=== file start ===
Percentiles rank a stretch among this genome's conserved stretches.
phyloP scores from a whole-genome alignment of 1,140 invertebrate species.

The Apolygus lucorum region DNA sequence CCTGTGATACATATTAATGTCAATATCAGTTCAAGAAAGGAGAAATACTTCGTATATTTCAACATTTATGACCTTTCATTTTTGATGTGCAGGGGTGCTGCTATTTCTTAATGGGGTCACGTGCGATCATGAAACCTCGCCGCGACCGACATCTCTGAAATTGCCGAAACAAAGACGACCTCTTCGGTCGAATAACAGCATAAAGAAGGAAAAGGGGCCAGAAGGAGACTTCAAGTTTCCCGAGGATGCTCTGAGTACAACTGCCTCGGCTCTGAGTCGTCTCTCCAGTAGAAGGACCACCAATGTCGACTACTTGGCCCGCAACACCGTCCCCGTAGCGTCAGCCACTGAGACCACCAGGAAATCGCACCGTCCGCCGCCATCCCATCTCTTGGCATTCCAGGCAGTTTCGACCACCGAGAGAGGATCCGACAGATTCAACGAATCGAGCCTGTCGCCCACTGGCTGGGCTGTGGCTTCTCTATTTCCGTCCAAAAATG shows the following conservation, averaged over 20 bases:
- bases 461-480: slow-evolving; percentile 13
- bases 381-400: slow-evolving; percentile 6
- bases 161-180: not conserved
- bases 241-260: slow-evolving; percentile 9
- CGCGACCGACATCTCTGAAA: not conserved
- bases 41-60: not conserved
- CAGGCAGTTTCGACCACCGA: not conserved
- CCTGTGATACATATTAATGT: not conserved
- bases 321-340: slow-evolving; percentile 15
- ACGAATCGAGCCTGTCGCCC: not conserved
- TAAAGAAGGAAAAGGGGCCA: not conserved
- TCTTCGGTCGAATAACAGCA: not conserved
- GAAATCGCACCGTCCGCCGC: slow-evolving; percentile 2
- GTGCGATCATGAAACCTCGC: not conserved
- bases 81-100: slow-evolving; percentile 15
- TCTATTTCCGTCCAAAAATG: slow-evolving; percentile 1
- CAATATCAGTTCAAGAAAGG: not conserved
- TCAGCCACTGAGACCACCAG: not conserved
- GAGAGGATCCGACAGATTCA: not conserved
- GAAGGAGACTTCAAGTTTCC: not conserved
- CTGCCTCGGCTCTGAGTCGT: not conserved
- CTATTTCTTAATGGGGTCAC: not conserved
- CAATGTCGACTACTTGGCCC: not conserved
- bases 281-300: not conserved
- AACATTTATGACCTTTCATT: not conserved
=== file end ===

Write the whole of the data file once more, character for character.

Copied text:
Percentiles rank a stretch among this genome's conserved stretches.
phyloP scores from a whole-genome alignment of 1,140 invertebrate species.

The Apolygus lucorum region DNA sequence CCTGTGATACATATTAATGTCAATATCAGTTCAAGAAAGGAGAAATACTTCGTATATTTCAACATTTATGACCTTTCATTTTTGATGTGCAGGGGTGCTGCTATTTCTTAATGGGGTCACGTGCGATCATGAAACCTCGCCGCGACCGACATCTCTGAAATTGCCGAAACAAAGACGACCTCTTCGGTCGAATAACAGCATAAAGAAGGAAAAGGGGCCAGAAGGAGACTTCAAGTTTCCCGAGGATGCTCTGAGTACAACTGCCTCGGCTCTGAGTCGTCTCTCCAGTAGAAGGACCACCAATGTCGACTACTTGGCCCGCAACACCGTCCCCGTAGCGTCAGCCACTGAGACCACCAGGAAATCGCACCGTCCGCCGCCATCCCATCTCTTGGCATTCCAGGCAGTTTCGACCACCGAGAGAGGATCCGACAGATTCAACGAATCGAGCCTGTCGCCCACTGGCTGGGCTGTGGCTTCTCTATTTCCGTCCAAAAATG shows the following conservation, averaged over 20 bases:
- bases 461-480: slow-evolving; percentile 13
- bases 381-400: slow-evolving; percentile 6
- bases 161-180: not conserved
- bases 241-260: slow-evolving; percentile 9
- CGCGACCGACATCTCTGAAA: not conserved
- bases 41-60: not conserved
- CAGGCAGTTTCGACCACCGA: not conserved
- CCTGTGATACATATTAATGT: not conserved
- bases 321-340: slow-evolving; percentile 15
- ACGAATCGAGCCTGTCGCCC: not conserved
- TAAAGAAGGAAAAGGGGCCA: not conserved
- TCTTCGGTCGAATAACAGCA: not conserved
- GAAATCGCACCGTCCGCCGC: slow-evolving; percentile 2
- GTGCGATCATGAAACCTCGC: not conserved
- bases 81-100: slow-evolving; percentile 15
- TCTATTTCCGTCCAAAAATG: slow-evolving; percentile 1
- CAATATCAGTTCAAGAAAGG: not conserved
- TCAGCCACTGAGACCACCAG: not conserved
- GAGAGGATCCGACAGATTCA: not conserved
- GAAGGAGACTTCAAGTTTCC: not conserved
- CTGCCTCGGCTCTGAGTCGT: not conserved
- CTATTTCTTAATGGGGTCAC: not conserved
- CAATGTCGACTACTTGGCCC: not conserved
- bases 281-300: not conserved
- AACATTTATGACCTTTCATT: not conserved